Royal Mail staff to strike over pay and pensions after massive union vote

4th October, 2017 9:13 am

The leading postal trade union which is affiliated to Momentum has dealt a blow to Tory efforts to curb industrial action with a landslide vote for a strike.

The CWU, which agreed a tie-up with Momentum in August, has now agreed a walkout on the back of a huge turnout which easily passed the threshold demanded by the Tories’ hated trade union reforms.

Members of the union who work at Royal Mail voted by 89.1 per cent for strike. Turnout for the ballot among the 110,000 eligible staff was 73 per cent – a result the CWU described as “smashing”.

It would represent the first strike since Vince Cable and the coalition government sold the Royal Mail for a below-market price four years ago. The business had enjoyed stable relations with the CWU since then but workers have become increasingly angry over what they describe as an “attack” on pension rights, as well as being locked in dispute over pay and the closure of delivery offices.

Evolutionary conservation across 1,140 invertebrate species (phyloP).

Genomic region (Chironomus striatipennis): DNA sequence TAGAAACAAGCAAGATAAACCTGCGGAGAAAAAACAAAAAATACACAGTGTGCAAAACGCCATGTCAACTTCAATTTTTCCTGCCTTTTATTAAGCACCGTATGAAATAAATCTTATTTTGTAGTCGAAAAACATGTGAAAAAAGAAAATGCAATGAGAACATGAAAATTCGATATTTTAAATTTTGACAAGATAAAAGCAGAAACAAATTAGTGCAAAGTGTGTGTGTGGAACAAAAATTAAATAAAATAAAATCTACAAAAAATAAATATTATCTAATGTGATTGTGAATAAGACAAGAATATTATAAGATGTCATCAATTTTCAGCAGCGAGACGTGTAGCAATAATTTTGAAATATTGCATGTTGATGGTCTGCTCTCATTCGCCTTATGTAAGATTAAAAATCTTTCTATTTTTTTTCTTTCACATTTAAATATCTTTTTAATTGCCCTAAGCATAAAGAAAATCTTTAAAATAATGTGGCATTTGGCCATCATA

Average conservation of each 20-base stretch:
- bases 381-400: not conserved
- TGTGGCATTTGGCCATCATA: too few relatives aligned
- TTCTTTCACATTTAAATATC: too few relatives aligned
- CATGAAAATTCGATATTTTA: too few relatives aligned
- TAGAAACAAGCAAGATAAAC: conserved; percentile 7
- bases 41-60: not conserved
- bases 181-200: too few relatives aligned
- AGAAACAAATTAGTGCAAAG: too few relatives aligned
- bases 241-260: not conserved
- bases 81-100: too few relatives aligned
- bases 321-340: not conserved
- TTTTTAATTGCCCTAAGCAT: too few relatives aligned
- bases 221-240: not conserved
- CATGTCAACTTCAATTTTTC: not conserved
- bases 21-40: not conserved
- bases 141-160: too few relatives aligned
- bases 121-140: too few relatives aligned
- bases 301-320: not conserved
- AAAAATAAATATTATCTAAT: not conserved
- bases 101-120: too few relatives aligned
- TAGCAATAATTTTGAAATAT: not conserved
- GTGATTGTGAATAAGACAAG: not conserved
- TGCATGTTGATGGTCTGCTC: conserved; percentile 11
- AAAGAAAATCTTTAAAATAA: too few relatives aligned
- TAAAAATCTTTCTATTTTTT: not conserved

Last night Terry Pullinger, the CWU’s deputy general secretary (postal), hailed the result of the ballot as “a massive vote of no confidence in the managerial leadership of the Royal Mail Group”.

“Any sense of vocational spirit and working together with management has been lost in a climate of fear and insecurity. This massive failure in trust has created a break down in relationships and a toxic environment where working together to solve difficult problems has become almost impossible. The managerial leadership has failed and should resign or be sacked,” he added.

“This is a dispute about honour and we refuse to simply stand aside.”

Royal Mail insisted there were no grounds for strike and said it was committed to further talks.

It would represent the largest national strike in an industry since Tory laws passed under David Cameron imposed arbitrary thresholds votes on industrial action, complicated new rules on the handling of ballots and restrictions on union campaigning, including wider political activity.

Yesterday Dave Ward, general secretary of the CWU, said: “As the first union to test the Trade Union Act we have passed with flying colours. The mixture of a fantastic campaign, led by Terry Pullinger and the postal executive, a brilliantly innovative communications strategy and an inspirational ground force has returned a resounding result.

“The CWU have tapped into a mood amongst workers in across the UK. Our members are prepared to stand up and fight to protect their terms and conditions and we will do everything within our means to defend them.”

The union’s postal executive will meet this week to determine next steps and possible dates for strike action.

 

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